The Economics of the Ku Klux Klan

Steven Levitt’s lastest paper (co-authored by Roland Fryer) looks at the Ku Klux Klan. Here is the abstract:

The Ku Klux Klan reached its heyday in the mid-1920s, claiming millions of members. In this paper, we analyze the 1920s Klan, those who joined it, and the social and political impact that it had. We utilize a wide range of newly discovered data sources including information from Klan membership roles, applications, robe-order forms, an internal audit of the Klan by Ernst and Ernst, and a census that the Klan conducted after an internal scandal. Combining these sources with data from the 1920 and 1930 U.S. Censuses, we find that individuals who joined the Klan were better educated and more likely to hold professional jobs than the typical American. Surprisingly, we find few tangible social or political impacts of the Klan. There is little evidence that the Klan had an effect on black or foreign born residential mobility, or on lynching patterns. Historians have argued that the Klan was successful in getting candidates they favored elected. Statistical analysis, however, suggests that any direct impact of the Klan was likely to be small. Furthermore, those who were elected had little discernible effect on legislation passed. Rather than a terrorist organization, the 1920s Klan is best described as a social organization built through a wildly successful pyramid scheme fueled by an army of highly-incentivized sales agents selling hatred, religious intolerance, and fraternity in a time and place where there was tremendous demand.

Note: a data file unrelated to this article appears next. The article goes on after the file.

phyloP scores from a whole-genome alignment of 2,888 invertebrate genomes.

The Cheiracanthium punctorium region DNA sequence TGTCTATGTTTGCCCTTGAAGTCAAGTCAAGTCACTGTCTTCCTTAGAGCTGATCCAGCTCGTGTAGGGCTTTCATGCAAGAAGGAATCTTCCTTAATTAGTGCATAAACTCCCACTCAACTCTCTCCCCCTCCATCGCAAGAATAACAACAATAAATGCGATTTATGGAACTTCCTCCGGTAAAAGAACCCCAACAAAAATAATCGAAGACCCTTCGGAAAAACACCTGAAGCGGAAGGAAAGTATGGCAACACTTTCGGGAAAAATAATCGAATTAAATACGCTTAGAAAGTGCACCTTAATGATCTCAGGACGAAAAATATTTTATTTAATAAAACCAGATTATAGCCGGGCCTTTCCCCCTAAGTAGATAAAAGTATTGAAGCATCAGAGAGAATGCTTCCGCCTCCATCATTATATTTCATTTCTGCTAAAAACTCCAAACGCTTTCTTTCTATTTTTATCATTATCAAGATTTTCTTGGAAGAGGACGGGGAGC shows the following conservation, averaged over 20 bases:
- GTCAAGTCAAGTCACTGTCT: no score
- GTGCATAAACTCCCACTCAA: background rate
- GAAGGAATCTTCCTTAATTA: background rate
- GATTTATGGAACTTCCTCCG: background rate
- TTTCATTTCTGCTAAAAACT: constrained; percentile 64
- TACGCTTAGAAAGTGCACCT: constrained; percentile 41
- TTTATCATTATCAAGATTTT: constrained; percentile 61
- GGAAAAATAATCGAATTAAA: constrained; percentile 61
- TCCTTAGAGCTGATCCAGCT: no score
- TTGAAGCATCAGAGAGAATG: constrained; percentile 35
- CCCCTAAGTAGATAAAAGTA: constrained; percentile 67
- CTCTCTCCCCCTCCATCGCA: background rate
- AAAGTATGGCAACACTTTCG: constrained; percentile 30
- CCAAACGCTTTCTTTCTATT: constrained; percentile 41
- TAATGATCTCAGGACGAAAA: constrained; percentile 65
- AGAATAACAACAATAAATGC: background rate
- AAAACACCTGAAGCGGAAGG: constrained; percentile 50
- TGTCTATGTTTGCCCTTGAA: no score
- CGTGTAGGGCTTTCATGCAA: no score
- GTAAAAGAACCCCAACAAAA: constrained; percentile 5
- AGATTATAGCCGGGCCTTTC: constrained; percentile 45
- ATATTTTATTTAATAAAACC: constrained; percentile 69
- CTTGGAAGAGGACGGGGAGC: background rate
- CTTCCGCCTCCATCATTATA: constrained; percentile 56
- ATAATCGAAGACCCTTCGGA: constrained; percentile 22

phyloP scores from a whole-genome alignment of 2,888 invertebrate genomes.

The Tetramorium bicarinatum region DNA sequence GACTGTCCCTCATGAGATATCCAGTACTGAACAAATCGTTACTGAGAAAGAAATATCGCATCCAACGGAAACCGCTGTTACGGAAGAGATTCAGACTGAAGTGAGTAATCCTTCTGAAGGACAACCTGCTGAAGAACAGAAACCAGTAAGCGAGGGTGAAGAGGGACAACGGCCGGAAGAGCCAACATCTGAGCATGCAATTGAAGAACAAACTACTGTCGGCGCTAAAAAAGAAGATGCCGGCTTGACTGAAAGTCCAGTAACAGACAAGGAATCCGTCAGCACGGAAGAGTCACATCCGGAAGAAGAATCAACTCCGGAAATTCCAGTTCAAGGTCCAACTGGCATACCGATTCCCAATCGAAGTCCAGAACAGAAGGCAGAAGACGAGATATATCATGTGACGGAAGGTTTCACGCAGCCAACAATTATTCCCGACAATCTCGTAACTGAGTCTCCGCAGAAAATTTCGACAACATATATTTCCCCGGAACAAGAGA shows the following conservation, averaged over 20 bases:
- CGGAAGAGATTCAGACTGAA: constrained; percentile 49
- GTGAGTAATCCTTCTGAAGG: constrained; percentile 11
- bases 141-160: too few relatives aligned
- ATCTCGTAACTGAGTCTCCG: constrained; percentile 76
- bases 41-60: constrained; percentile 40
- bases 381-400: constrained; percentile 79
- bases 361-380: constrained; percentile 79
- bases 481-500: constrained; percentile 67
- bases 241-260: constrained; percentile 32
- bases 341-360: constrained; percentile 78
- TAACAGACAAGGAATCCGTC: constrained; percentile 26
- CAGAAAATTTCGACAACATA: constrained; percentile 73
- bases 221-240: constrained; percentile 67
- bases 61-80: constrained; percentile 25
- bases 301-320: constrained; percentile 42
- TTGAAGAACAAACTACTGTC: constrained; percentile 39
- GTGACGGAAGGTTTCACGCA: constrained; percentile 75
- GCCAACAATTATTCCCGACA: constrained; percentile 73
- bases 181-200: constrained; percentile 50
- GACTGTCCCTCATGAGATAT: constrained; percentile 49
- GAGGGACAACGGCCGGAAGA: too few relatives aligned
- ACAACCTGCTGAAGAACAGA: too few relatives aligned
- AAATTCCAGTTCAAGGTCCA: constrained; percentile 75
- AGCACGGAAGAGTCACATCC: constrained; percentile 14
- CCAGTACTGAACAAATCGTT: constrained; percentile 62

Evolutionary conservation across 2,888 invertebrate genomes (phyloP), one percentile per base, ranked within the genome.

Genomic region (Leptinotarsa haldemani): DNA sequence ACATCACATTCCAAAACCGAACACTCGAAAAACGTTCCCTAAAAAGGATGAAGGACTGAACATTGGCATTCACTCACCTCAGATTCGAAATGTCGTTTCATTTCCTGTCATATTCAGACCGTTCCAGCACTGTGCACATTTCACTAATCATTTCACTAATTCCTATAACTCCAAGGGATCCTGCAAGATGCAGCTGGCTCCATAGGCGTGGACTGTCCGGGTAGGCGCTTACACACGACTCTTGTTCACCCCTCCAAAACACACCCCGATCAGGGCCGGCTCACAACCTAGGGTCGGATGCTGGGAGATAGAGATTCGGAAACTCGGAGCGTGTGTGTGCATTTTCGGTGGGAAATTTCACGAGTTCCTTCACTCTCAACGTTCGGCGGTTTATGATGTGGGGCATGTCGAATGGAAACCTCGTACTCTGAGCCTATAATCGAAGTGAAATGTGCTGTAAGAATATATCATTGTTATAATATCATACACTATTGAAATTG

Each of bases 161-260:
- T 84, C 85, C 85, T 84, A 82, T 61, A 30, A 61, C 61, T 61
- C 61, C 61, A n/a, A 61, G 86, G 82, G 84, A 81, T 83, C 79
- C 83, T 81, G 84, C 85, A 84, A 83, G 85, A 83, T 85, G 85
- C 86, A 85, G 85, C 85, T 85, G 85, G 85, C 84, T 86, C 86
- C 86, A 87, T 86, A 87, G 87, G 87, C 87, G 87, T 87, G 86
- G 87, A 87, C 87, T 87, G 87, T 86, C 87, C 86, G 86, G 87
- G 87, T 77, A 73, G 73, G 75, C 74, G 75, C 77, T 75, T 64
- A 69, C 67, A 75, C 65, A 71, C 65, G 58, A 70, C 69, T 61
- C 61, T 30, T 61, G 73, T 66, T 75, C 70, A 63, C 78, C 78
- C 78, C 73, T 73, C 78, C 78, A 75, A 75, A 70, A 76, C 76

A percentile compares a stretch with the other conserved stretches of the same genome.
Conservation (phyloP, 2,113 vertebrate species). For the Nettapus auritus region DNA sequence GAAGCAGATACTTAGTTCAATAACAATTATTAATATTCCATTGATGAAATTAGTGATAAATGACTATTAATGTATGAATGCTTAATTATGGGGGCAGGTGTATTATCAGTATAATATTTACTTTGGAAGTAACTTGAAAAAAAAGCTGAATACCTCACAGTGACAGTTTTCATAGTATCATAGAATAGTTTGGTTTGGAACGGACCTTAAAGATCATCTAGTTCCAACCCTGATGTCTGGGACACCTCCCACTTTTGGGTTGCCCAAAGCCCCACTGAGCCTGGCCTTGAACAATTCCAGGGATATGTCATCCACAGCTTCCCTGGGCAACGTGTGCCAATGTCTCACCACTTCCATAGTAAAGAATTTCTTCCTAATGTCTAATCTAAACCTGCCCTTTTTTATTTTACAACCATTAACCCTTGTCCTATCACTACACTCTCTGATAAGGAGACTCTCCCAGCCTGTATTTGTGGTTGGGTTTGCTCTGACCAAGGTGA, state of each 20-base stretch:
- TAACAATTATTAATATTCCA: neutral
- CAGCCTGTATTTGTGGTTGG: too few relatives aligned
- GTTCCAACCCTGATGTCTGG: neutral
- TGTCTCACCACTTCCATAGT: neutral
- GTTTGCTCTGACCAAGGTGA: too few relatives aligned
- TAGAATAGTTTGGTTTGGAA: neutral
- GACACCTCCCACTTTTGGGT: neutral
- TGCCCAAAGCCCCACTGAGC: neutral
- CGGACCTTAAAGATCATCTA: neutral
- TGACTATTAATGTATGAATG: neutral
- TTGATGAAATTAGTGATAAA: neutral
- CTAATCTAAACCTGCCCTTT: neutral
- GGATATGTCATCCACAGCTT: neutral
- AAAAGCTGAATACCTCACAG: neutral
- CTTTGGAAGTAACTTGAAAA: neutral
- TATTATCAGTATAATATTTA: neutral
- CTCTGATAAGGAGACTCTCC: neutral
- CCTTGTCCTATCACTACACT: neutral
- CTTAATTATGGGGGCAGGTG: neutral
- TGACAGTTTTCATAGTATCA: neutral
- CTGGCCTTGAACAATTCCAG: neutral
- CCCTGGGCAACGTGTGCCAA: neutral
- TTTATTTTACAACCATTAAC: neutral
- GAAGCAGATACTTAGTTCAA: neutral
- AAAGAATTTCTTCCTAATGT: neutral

2 responses to “The Economics of the Ku Klux Klan

  1. quite interesting i believe the Klan had a big impact on society after all they were the 1st true terrorist group in America after civil war 1866 then revived in 1915.
    Could you possibly tell me more about the economic impact of the group??
    doing assignment on KKK
    Thanks

  2. As i was reading this my face went from serious to smiling, it kind of sounds like you are a klan sympathiser but it has good information, i am looking for the same information as Gabrielle so it was somewhat useful, thank you

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